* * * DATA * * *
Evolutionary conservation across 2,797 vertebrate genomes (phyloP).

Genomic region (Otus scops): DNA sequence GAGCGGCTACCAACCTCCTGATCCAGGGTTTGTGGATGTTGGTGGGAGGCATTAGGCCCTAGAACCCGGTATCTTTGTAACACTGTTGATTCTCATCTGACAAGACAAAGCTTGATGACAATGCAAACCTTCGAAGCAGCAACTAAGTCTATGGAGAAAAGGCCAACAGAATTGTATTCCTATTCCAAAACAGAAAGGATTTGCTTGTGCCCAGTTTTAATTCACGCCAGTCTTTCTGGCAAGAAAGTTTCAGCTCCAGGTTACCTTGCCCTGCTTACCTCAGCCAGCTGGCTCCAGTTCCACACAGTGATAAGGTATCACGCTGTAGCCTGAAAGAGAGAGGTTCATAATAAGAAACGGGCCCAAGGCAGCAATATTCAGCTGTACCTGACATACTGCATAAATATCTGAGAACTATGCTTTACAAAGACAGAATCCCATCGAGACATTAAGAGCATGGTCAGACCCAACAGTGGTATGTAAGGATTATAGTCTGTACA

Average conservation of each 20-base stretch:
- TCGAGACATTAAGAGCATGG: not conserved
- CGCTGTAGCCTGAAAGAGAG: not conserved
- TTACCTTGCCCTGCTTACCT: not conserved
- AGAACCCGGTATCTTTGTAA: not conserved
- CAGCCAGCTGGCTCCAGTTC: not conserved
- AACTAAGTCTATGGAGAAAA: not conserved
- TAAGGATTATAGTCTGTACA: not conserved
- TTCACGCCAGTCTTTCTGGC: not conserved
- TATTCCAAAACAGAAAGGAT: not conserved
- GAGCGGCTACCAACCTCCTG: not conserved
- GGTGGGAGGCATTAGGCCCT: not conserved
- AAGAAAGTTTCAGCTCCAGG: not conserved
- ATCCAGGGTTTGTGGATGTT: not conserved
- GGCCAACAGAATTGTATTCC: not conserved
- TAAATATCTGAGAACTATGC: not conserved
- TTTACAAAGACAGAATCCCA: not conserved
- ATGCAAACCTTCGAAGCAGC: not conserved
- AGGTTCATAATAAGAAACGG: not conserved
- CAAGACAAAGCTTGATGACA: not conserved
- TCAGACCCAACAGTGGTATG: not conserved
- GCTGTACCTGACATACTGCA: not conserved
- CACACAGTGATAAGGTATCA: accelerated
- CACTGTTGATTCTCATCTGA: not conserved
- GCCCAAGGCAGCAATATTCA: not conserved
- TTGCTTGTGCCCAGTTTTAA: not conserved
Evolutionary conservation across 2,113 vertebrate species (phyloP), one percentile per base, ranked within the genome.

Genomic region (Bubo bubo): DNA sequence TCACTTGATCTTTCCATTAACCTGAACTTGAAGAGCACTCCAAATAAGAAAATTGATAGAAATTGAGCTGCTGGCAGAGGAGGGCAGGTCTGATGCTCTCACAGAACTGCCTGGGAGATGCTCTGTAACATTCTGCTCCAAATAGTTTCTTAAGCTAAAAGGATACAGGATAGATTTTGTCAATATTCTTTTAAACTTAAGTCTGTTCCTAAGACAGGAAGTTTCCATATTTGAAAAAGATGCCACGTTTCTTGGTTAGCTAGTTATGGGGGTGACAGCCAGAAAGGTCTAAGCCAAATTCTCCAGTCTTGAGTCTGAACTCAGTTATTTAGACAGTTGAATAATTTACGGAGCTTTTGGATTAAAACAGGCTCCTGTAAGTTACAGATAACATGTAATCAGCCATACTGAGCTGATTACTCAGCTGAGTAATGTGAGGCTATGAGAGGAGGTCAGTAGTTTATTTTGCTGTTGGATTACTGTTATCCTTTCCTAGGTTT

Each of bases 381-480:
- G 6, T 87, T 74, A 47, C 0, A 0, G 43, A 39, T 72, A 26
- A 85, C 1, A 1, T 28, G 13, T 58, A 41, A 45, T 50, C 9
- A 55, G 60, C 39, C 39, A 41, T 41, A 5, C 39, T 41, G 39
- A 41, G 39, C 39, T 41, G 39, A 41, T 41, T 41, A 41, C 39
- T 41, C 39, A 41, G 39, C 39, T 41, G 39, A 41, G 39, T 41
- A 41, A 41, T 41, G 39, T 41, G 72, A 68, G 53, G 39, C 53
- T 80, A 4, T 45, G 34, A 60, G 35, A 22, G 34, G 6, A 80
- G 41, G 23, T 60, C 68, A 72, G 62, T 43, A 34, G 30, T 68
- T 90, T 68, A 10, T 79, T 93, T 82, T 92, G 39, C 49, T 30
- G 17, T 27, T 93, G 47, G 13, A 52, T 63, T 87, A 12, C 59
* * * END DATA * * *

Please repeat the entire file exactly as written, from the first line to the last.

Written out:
Evolutionary conservation across 2,797 vertebrate genomes (phyloP).

Genomic region (Otus scops): DNA sequence GAGCGGCTACCAACCTCCTGATCCAGGGTTTGTGGATGTTGGTGGGAGGCATTAGGCCCTAGAACCCGGTATCTTTGTAACACTGTTGATTCTCATCTGACAAGACAAAGCTTGATGACAATGCAAACCTTCGAAGCAGCAACTAAGTCTATGGAGAAAAGGCCAACAGAATTGTATTCCTATTCCAAAACAGAAAGGATTTGCTTGTGCCCAGTTTTAATTCACGCCAGTCTTTCTGGCAAGAAAGTTTCAGCTCCAGGTTACCTTGCCCTGCTTACCTCAGCCAGCTGGCTCCAGTTCCACACAGTGATAAGGTATCACGCTGTAGCCTGAAAGAGAGAGGTTCATAATAAGAAACGGGCCCAAGGCAGCAATATTCAGCTGTACCTGACATACTGCATAAATATCTGAGAACTATGCTTTACAAAGACAGAATCCCATCGAGACATTAAGAGCATGGTCAGACCCAACAGTGGTATGTAAGGATTATAGTCTGTACA

Average conservation of each 20-base stretch:
- TCGAGACATTAAGAGCATGG: not conserved
- CGCTGTAGCCTGAAAGAGAG: not conserved
- TTACCTTGCCCTGCTTACCT: not conserved
- AGAACCCGGTATCTTTGTAA: not conserved
- CAGCCAGCTGGCTCCAGTTC: not conserved
- AACTAAGTCTATGGAGAAAA: not conserved
- TAAGGATTATAGTCTGTACA: not conserved
- TTCACGCCAGTCTTTCTGGC: not conserved
- TATTCCAAAACAGAAAGGAT: not conserved
- GAGCGGCTACCAACCTCCTG: not conserved
- GGTGGGAGGCATTAGGCCCT: not conserved
- AAGAAAGTTTCAGCTCCAGG: not conserved
- ATCCAGGGTTTGTGGATGTT: not conserved
- GGCCAACAGAATTGTATTCC: not conserved
- TAAATATCTGAGAACTATGC: not conserved
- TTTACAAAGACAGAATCCCA: not conserved
- ATGCAAACCTTCGAAGCAGC: not conserved
- AGGTTCATAATAAGAAACGG: not conserved
- CAAGACAAAGCTTGATGACA: not conserved
- TCAGACCCAACAGTGGTATG: not conserved
- GCTGTACCTGACATACTGCA: not conserved
- CACACAGTGATAAGGTATCA: accelerated
- CACTGTTGATTCTCATCTGA: not conserved
- GCCCAAGGCAGCAATATTCA: not conserved
- TTGCTTGTGCCCAGTTTTAA: not conserved
Evolutionary conservation across 2,113 vertebrate species (phyloP), one percentile per base, ranked within the genome.

Genomic region (Bubo bubo): DNA sequence TCACTTGATCTTTCCATTAACCTGAACTTGAAGAGCACTCCAAATAAGAAAATTGATAGAAATTGAGCTGCTGGCAGAGGAGGGCAGGTCTGATGCTCTCACAGAACTGCCTGGGAGATGCTCTGTAACATTCTGCTCCAAATAGTTTCTTAAGCTAAAAGGATACAGGATAGATTTTGTCAATATTCTTTTAAACTTAAGTCTGTTCCTAAGACAGGAAGTTTCCATATTTGAAAAAGATGCCACGTTTCTTGGTTAGCTAGTTATGGGGGTGACAGCCAGAAAGGTCTAAGCCAAATTCTCCAGTCTTGAGTCTGAACTCAGTTATTTAGACAGTTGAATAATTTACGGAGCTTTTGGATTAAAACAGGCTCCTGTAAGTTACAGATAACATGTAATCAGCCATACTGAGCTGATTACTCAGCTGAGTAATGTGAGGCTATGAGAGGAGGTCAGTAGTTTATTTTGCTGTTGGATTACTGTTATCCTTTCCTAGGTTT

Each of bases 381-480:
- G 6, T 87, T 74, A 47, C 0, A 0, G 43, A 39, T 72, A 26
- A 85, C 1, A 1, T 28, G 13, T 58, A 41, A 45, T 50, C 9
- A 55, G 60, C 39, C 39, A 41, T 41, A 5, C 39, T 41, G 39
- A 41, G 39, C 39, T 41, G 39, A 41, T 41, T 41, A 41, C 39
- T 41, C 39, A 41, G 39, C 39, T 41, G 39, A 41, G 39, T 41
- A 41, A 41, T 41, G 39, T 41, G 72, A 68, G 53, G 39, C 53
- T 80, A 4, T 45, G 34, A 60, G 35, A 22, G 34, G 6, A 80
- G 41, G 23, T 60, C 68, A 72, G 62, T 43, A 34, G 30, T 68
- T 90, T 68, A 10, T 79, T 93, T 82, T 92, G 39, C 49, T 30
- G 17, T 27, T 93, G 47, G 13, A 52, T 63, T 87, A 12, C 59